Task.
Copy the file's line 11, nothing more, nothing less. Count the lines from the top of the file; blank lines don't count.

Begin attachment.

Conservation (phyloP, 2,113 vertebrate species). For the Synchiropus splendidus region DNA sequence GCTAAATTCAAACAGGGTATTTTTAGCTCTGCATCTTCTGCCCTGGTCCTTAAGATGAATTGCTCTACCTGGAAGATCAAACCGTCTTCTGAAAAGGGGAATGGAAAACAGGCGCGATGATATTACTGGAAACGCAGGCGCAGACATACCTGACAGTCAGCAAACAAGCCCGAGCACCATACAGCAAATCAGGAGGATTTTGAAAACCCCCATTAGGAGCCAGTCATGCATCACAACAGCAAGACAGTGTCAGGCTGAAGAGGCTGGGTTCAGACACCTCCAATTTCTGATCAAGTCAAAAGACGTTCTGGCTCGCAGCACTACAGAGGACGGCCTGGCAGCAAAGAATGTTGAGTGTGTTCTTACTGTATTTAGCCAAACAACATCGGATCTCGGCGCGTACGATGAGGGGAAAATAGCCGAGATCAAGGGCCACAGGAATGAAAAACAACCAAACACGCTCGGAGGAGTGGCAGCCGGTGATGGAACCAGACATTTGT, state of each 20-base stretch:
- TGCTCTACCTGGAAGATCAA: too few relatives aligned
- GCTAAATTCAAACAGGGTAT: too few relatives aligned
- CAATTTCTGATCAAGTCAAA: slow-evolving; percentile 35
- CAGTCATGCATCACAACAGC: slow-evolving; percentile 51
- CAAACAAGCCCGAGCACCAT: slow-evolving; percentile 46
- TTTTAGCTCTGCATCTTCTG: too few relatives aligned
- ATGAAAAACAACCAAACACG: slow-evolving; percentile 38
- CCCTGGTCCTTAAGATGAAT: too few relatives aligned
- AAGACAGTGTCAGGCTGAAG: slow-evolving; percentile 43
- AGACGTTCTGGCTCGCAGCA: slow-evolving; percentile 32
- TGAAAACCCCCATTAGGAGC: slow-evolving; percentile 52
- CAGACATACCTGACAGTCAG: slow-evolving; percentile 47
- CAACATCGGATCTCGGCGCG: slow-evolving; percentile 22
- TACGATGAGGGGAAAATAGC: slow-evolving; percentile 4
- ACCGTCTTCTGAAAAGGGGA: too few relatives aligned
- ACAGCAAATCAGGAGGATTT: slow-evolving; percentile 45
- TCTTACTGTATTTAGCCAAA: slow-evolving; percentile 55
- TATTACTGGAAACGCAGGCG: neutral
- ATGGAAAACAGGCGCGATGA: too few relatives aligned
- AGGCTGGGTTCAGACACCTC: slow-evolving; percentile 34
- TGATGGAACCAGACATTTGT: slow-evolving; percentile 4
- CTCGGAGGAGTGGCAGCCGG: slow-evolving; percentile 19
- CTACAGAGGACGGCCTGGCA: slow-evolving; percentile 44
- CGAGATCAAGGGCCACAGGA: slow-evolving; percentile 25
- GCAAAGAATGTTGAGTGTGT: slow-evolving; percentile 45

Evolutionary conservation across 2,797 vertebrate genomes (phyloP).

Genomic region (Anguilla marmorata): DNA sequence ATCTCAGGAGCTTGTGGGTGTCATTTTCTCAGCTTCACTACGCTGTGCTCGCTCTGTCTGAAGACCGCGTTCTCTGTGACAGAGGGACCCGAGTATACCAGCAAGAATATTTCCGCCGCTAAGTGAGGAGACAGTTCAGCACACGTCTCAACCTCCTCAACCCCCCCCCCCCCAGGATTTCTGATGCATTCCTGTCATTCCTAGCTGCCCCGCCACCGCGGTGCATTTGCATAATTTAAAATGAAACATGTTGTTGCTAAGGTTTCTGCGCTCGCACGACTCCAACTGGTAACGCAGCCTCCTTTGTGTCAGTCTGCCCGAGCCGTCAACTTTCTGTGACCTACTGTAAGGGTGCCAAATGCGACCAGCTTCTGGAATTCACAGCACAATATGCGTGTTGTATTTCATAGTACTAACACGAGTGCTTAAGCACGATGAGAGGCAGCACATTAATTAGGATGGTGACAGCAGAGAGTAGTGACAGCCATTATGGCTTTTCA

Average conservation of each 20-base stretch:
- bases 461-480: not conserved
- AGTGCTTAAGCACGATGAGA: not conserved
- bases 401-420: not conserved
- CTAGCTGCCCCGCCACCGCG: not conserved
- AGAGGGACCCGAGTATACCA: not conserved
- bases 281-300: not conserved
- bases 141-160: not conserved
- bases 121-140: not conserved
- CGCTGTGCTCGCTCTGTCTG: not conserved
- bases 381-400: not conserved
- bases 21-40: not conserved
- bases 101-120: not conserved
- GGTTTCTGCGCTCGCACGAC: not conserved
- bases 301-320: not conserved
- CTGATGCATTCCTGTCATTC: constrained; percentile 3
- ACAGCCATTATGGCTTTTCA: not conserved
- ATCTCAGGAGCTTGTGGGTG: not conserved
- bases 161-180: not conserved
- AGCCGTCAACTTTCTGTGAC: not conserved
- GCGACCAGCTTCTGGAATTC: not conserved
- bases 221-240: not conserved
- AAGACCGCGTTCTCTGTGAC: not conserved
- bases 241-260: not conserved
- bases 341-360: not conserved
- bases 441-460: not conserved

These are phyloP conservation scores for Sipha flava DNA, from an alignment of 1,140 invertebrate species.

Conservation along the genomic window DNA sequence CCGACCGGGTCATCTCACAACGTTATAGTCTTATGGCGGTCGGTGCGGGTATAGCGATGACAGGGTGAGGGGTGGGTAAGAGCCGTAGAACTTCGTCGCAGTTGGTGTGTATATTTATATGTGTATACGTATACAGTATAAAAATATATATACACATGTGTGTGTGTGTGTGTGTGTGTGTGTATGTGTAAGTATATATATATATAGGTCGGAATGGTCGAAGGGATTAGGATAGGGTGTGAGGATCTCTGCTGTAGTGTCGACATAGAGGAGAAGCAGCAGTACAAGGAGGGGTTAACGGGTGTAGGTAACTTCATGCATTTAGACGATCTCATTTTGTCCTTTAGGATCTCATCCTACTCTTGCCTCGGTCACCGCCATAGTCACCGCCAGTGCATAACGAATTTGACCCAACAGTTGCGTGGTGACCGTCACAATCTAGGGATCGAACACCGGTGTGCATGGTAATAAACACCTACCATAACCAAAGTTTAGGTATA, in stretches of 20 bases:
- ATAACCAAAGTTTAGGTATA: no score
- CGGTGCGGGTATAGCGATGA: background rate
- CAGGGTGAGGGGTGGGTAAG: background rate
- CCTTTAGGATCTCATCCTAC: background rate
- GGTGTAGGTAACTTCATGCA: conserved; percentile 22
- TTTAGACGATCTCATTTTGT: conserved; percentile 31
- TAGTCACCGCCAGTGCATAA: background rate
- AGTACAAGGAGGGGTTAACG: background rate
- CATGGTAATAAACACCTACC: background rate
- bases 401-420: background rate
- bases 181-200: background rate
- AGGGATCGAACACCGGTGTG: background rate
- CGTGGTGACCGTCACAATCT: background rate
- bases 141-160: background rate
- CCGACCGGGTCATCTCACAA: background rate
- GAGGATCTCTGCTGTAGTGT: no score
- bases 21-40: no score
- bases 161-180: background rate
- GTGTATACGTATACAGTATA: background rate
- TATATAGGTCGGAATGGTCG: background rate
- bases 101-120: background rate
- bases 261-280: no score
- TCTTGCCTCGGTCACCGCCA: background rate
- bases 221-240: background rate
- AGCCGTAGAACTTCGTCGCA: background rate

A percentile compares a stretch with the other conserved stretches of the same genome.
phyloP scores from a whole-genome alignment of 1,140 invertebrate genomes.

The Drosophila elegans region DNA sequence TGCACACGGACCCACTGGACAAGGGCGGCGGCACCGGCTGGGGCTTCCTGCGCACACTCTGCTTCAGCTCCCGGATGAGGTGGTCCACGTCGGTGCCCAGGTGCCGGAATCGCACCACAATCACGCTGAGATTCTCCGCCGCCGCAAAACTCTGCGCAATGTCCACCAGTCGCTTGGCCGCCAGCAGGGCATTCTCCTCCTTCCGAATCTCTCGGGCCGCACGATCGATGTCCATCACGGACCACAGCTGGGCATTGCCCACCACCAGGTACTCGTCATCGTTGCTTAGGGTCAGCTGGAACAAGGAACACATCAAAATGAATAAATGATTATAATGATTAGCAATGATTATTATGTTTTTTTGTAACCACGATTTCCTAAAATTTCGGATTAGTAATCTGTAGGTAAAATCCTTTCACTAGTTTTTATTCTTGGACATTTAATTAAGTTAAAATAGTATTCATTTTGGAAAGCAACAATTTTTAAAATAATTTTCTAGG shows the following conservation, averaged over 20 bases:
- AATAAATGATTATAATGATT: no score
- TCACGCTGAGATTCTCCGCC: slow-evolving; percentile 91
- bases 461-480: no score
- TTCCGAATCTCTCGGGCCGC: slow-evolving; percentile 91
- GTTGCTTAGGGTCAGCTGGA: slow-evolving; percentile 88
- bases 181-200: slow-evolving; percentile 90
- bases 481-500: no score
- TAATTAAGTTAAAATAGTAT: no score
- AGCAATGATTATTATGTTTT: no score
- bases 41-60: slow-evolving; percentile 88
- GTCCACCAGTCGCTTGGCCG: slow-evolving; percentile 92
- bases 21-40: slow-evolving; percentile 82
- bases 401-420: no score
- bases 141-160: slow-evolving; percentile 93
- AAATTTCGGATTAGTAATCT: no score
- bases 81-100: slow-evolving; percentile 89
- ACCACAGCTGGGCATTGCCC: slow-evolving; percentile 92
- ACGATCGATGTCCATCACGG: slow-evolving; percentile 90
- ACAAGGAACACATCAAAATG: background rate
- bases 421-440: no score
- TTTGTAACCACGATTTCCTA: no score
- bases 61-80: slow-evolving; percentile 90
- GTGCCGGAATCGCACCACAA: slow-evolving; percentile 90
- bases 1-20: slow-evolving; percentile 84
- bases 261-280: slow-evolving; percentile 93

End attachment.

- AGACGTTCTGGCTCGCAGCA: slow-evolving; percentile 32